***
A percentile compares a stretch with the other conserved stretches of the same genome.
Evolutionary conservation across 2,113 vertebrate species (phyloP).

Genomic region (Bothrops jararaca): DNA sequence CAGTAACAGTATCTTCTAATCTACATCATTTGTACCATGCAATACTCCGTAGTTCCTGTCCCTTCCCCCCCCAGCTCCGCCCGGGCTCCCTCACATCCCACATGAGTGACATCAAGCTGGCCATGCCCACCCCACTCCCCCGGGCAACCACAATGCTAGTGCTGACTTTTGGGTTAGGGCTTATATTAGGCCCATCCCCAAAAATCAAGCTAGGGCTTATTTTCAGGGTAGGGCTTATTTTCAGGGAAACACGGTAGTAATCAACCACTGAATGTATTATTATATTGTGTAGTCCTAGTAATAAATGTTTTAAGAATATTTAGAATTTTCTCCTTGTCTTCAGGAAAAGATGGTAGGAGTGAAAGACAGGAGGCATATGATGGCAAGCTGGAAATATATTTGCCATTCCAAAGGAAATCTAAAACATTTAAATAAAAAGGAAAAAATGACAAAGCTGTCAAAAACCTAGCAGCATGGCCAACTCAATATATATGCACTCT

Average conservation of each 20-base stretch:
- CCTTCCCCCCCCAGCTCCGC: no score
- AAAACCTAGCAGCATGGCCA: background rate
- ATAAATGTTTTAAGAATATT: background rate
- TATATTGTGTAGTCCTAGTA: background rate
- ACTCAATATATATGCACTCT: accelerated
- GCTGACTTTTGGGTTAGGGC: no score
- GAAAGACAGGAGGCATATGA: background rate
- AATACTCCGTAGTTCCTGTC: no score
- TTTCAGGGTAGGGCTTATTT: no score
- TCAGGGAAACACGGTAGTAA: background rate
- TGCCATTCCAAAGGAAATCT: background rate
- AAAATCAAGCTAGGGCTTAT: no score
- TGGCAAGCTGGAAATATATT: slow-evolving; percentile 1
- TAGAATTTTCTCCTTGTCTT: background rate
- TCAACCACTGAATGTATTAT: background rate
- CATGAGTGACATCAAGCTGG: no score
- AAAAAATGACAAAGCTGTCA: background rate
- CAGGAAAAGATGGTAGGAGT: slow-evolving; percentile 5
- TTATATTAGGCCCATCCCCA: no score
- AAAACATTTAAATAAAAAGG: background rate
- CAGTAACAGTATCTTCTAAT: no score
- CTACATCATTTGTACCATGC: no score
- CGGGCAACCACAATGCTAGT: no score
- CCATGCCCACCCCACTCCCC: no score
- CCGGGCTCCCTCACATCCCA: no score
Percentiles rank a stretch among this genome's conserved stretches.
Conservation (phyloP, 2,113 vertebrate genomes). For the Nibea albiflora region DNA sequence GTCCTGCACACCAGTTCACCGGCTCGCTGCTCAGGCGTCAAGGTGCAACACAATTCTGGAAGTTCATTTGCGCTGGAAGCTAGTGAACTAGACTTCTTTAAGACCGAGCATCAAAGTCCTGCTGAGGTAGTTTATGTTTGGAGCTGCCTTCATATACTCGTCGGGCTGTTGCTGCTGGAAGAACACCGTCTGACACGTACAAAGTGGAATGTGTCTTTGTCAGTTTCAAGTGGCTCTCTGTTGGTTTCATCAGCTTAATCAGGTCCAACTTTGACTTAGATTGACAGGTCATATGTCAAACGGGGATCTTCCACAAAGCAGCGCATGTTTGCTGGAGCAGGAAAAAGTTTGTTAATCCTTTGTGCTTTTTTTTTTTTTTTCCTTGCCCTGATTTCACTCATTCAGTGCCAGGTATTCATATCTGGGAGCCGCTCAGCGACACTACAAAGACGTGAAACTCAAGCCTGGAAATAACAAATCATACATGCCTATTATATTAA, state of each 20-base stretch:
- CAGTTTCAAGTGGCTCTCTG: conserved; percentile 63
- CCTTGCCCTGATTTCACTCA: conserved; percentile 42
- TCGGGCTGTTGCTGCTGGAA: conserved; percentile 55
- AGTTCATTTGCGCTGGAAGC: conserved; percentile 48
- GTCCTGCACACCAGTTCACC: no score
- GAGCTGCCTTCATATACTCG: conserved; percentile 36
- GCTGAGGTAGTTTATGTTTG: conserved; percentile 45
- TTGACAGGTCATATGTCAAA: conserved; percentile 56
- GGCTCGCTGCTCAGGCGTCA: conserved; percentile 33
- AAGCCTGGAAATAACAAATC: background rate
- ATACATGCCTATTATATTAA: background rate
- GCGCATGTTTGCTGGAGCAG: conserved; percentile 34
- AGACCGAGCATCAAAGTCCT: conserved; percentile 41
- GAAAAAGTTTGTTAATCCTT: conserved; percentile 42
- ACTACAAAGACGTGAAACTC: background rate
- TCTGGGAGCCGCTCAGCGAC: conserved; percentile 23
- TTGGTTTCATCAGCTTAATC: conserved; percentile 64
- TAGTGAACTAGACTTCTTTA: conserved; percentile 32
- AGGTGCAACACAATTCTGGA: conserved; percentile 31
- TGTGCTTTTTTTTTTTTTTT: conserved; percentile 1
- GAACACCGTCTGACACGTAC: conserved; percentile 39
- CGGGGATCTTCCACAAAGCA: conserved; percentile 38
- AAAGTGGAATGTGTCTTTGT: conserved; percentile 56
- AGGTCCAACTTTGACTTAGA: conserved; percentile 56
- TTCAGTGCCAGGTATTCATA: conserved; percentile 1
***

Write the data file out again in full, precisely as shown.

A percentile compares a stretch with the other conserved stretches of the same genome.
Evolutionary conservation across 2,113 vertebrate species (phyloP).

Genomic region (Bothrops jararaca): DNA sequence CAGTAACAGTATCTTCTAATCTACATCATTTGTACCATGCAATACTCCGTAGTTCCTGTCCCTTCCCCCCCCAGCTCCGCCCGGGCTCCCTCACATCCCACATGAGTGACATCAAGCTGGCCATGCCCACCCCACTCCCCCGGGCAACCACAATGCTAGTGCTGACTTTTGGGTTAGGGCTTATATTAGGCCCATCCCCAAAAATCAAGCTAGGGCTTATTTTCAGGGTAGGGCTTATTTTCAGGGAAACACGGTAGTAATCAACCACTGAATGTATTATTATATTGTGTAGTCCTAGTAATAAATGTTTTAAGAATATTTAGAATTTTCTCCTTGTCTTCAGGAAAAGATGGTAGGAGTGAAAGACAGGAGGCATATGATGGCAAGCTGGAAATATATTTGCCATTCCAAAGGAAATCTAAAACATTTAAATAAAAAGGAAAAAATGACAAAGCTGTCAAAAACCTAGCAGCATGGCCAACTCAATATATATGCACTCT

Average conservation of each 20-base stretch:
- CCTTCCCCCCCCAGCTCCGC: no score
- AAAACCTAGCAGCATGGCCA: background rate
- ATAAATGTTTTAAGAATATT: background rate
- TATATTGTGTAGTCCTAGTA: background rate
- ACTCAATATATATGCACTCT: accelerated
- GCTGACTTTTGGGTTAGGGC: no score
- GAAAGACAGGAGGCATATGA: background rate
- AATACTCCGTAGTTCCTGTC: no score
- TTTCAGGGTAGGGCTTATTT: no score
- TCAGGGAAACACGGTAGTAA: background rate
- TGCCATTCCAAAGGAAATCT: background rate
- AAAATCAAGCTAGGGCTTAT: no score
- TGGCAAGCTGGAAATATATT: slow-evolving; percentile 1
- TAGAATTTTCTCCTTGTCTT: background rate
- TCAACCACTGAATGTATTAT: background rate
- CATGAGTGACATCAAGCTGG: no score
- AAAAAATGACAAAGCTGTCA: background rate
- CAGGAAAAGATGGTAGGAGT: slow-evolving; percentile 5
- TTATATTAGGCCCATCCCCA: no score
- AAAACATTTAAATAAAAAGG: background rate
- CAGTAACAGTATCTTCTAAT: no score
- CTACATCATTTGTACCATGC: no score
- CGGGCAACCACAATGCTAGT: no score
- CCATGCCCACCCCACTCCCC: no score
- CCGGGCTCCCTCACATCCCA: no score
Percentiles rank a stretch among this genome's conserved stretches.
Conservation (phyloP, 2,113 vertebrate genomes). For the Nibea albiflora region DNA sequence GTCCTGCACACCAGTTCACCGGCTCGCTGCTCAGGCGTCAAGGTGCAACACAATTCTGGAAGTTCATTTGCGCTGGAAGCTAGTGAACTAGACTTCTTTAAGACCGAGCATCAAAGTCCTGCTGAGGTAGTTTATGTTTGGAGCTGCCTTCATATACTCGTCGGGCTGTTGCTGCTGGAAGAACACCGTCTGACACGTACAAAGTGGAATGTGTCTTTGTCAGTTTCAAGTGGCTCTCTGTTGGTTTCATCAGCTTAATCAGGTCCAACTTTGACTTAGATTGACAGGTCATATGTCAAACGGGGATCTTCCACAAAGCAGCGCATGTTTGCTGGAGCAGGAAAAAGTTTGTTAATCCTTTGTGCTTTTTTTTTTTTTTTCCTTGCCCTGATTTCACTCATTCAGTGCCAGGTATTCATATCTGGGAGCCGCTCAGCGACACTACAAAGACGTGAAACTCAAGCCTGGAAATAACAAATCATACATGCCTATTATATTAA, state of each 20-base stretch:
- CAGTTTCAAGTGGCTCTCTG: conserved; percentile 63
- CCTTGCCCTGATTTCACTCA: conserved; percentile 42
- TCGGGCTGTTGCTGCTGGAA: conserved; percentile 55
- AGTTCATTTGCGCTGGAAGC: conserved; percentile 48
- GTCCTGCACACCAGTTCACC: no score
- GAGCTGCCTTCATATACTCG: conserved; percentile 36
- GCTGAGGTAGTTTATGTTTG: conserved; percentile 45
- TTGACAGGTCATATGTCAAA: conserved; percentile 56
- GGCTCGCTGCTCAGGCGTCA: conserved; percentile 33
- AAGCCTGGAAATAACAAATC: background rate
- ATACATGCCTATTATATTAA: background rate
- GCGCATGTTTGCTGGAGCAG: conserved; percentile 34
- AGACCGAGCATCAAAGTCCT: conserved; percentile 41
- GAAAAAGTTTGTTAATCCTT: conserved; percentile 42
- ACTACAAAGACGTGAAACTC: background rate
- TCTGGGAGCCGCTCAGCGAC: conserved; percentile 23
- TTGGTTTCATCAGCTTAATC: conserved; percentile 64
- TAGTGAACTAGACTTCTTTA: conserved; percentile 32
- AGGTGCAACACAATTCTGGA: conserved; percentile 31
- TGTGCTTTTTTTTTTTTTTT: conserved; percentile 1
- GAACACCGTCTGACACGTAC: conserved; percentile 39
- CGGGGATCTTCCACAAAGCA: conserved; percentile 38
- AAAGTGGAATGTGTCTTTGT: conserved; percentile 56
- AGGTCCAACTTTGACTTAGA: conserved; percentile 56
- TTCAGTGCCAGGTATTCATA: conserved; percentile 1